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MN Supreme Court rules again in Rochester bus dispute

Company has been suing since losing the contract in 2012.

Posted: Jun. 20, 2018 12:34 PM

ST. PAUL, Minn. – There’s been another twist in the continuing legal battle over bus service in Rochester.

The Minnesota Supreme Court has reversed an Appeals Court ruling that the awarding of the city’s bus service contract was unfair, but says the issue must be decided again based on four alternative arguments raised by the plaintiff, Rochester City Lines.

Until 2012, Rochester City Lines operated the city’s fleet of buses. A change in federal rules then put the contract up for a competitive bid and it was won by a company called First Transit. Rochester City Lines sued, saying the process of awarding the bus service contract was biased against it. That case is still pending.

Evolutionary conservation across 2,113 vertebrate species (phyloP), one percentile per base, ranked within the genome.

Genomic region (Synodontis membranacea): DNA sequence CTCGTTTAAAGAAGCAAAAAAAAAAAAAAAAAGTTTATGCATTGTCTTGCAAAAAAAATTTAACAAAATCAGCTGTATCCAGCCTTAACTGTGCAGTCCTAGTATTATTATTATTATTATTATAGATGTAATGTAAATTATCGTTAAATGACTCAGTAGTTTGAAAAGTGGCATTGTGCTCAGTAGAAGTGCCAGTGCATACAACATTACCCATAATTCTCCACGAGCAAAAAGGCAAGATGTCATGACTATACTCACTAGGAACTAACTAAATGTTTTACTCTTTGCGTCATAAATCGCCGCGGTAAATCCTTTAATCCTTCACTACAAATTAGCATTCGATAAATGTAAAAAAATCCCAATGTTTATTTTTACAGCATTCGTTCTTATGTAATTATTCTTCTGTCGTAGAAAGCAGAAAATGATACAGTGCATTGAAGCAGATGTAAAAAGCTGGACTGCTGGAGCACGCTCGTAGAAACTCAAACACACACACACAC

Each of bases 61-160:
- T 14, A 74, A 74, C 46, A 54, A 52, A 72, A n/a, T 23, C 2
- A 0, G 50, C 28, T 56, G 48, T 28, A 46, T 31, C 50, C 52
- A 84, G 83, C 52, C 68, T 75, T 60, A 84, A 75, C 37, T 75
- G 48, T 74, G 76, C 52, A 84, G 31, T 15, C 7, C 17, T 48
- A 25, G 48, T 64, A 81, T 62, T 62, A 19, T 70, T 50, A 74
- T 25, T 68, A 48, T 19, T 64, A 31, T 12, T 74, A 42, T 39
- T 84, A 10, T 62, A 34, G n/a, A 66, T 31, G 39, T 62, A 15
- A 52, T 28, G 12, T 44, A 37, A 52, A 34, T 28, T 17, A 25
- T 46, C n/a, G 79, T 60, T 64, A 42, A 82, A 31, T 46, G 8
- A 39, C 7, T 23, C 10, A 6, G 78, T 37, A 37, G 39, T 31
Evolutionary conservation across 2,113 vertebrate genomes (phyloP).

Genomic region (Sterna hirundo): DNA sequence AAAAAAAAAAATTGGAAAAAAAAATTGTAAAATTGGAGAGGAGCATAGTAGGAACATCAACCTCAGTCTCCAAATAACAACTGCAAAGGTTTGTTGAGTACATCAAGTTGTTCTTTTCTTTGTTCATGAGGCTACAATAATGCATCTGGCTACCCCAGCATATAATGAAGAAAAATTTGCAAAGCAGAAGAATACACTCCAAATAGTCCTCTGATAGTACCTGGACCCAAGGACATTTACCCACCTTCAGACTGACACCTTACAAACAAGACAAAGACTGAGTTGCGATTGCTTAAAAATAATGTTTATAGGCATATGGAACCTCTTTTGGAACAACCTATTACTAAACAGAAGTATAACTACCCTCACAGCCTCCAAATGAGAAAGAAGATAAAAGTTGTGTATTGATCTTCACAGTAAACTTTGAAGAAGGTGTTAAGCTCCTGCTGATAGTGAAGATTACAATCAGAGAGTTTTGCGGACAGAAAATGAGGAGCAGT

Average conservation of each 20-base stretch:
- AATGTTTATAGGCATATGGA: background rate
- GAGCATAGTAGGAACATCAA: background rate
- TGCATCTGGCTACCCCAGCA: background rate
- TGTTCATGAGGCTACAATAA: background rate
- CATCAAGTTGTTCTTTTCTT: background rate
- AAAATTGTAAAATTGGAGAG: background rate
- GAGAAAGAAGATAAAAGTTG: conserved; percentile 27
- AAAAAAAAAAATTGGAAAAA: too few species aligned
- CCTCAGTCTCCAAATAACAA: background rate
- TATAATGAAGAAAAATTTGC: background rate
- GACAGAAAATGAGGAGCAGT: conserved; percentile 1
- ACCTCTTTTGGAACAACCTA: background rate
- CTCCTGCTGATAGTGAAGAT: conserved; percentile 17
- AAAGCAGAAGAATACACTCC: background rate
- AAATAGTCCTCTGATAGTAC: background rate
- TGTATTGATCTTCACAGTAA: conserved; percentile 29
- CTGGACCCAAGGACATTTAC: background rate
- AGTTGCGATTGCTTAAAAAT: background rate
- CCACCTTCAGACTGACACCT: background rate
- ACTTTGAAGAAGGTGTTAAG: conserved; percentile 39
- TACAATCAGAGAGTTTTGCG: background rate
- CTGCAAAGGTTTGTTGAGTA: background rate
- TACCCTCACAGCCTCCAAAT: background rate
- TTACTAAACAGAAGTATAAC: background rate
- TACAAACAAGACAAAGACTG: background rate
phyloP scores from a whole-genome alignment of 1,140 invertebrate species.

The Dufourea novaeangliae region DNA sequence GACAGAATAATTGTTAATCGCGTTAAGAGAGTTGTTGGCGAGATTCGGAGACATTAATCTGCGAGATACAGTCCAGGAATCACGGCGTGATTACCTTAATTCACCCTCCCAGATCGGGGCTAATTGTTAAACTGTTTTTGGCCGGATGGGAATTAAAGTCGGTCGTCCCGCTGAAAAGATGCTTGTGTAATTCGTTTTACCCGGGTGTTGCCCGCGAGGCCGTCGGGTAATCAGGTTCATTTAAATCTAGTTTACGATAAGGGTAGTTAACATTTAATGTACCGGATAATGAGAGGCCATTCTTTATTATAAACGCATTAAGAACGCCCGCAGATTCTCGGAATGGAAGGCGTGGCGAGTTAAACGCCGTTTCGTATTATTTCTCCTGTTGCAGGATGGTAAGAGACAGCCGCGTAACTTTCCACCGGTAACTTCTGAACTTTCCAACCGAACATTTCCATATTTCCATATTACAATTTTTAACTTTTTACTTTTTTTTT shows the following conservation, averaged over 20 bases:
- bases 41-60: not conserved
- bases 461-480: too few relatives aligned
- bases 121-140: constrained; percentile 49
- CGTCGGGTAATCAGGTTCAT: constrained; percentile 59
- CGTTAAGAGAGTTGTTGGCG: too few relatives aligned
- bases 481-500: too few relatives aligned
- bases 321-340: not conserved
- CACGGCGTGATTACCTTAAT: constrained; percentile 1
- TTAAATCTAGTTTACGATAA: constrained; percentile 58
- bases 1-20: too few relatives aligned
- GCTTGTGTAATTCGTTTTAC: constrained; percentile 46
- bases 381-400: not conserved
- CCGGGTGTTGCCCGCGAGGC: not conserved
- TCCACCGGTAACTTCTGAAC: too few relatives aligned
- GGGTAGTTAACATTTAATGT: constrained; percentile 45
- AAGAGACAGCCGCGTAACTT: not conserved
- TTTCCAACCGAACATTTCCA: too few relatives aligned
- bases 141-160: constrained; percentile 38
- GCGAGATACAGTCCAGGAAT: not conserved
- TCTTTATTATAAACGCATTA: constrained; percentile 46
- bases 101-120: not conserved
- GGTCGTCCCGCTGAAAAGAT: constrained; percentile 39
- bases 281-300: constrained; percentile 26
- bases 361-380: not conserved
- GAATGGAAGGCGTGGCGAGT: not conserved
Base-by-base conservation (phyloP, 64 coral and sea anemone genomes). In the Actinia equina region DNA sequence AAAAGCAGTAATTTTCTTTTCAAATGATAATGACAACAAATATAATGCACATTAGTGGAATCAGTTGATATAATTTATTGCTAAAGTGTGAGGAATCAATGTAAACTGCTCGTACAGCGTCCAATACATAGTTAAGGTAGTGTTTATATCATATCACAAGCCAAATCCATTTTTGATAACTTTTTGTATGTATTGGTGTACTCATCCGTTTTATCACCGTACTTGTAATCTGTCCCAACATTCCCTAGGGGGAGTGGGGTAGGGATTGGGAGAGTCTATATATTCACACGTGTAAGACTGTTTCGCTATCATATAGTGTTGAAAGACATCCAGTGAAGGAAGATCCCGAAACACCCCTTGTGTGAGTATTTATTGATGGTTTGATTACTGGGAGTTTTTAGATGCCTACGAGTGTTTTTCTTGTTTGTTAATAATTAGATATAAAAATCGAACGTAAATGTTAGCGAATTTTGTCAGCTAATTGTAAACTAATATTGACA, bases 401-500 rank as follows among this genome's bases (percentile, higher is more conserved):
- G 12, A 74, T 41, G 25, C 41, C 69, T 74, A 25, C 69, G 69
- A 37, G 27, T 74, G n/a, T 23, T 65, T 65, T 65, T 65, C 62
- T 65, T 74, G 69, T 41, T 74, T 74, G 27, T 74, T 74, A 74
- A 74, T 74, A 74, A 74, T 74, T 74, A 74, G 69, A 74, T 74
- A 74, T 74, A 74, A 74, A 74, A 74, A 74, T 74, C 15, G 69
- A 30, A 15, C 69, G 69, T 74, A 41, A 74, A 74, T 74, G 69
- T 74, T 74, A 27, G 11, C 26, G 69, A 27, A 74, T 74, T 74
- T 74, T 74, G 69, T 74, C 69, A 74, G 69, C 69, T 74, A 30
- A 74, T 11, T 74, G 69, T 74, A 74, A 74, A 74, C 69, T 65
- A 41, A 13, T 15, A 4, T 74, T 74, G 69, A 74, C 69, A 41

The bus service contract was put up for bid again in 2016 and was again awarded to First Transit. Rochester City Lines sued a second time, claiming the process was still biased against it. That lawsuit failed in District Court but the Minnesota Court of Appeals ruled that the appearance of bias had not been property considered, because several members of the 2016 committee that awarded the bus service contract also served on the same committee in 2012, and invalidated the awarding of the 2016 bus service contract to First Transit. An appeal was then made to the state Supreme Court.

In a ruling issued Wednesday, the Minnesota Supreme Court ruled that because Rochester City Lines never claimed the appearance of bias, only that the contract bidding process was actually biased, the Court of Appeals was wrong to invalidate the contract and reversed that decision.

However, Rochester City Lines did raise four other arguments related to the 2016 contract: That it was unfairly deprived of references, the bidding process did not credit it for past performance, the City of Rochester acted unfairly regarding First Transit’s bid, and the City of Rochester unfairly denied opportunities for small business. The state Supreme Court ruled those arguments had not been addressed by the Appeals Court and ordered a hearing on those allegations.

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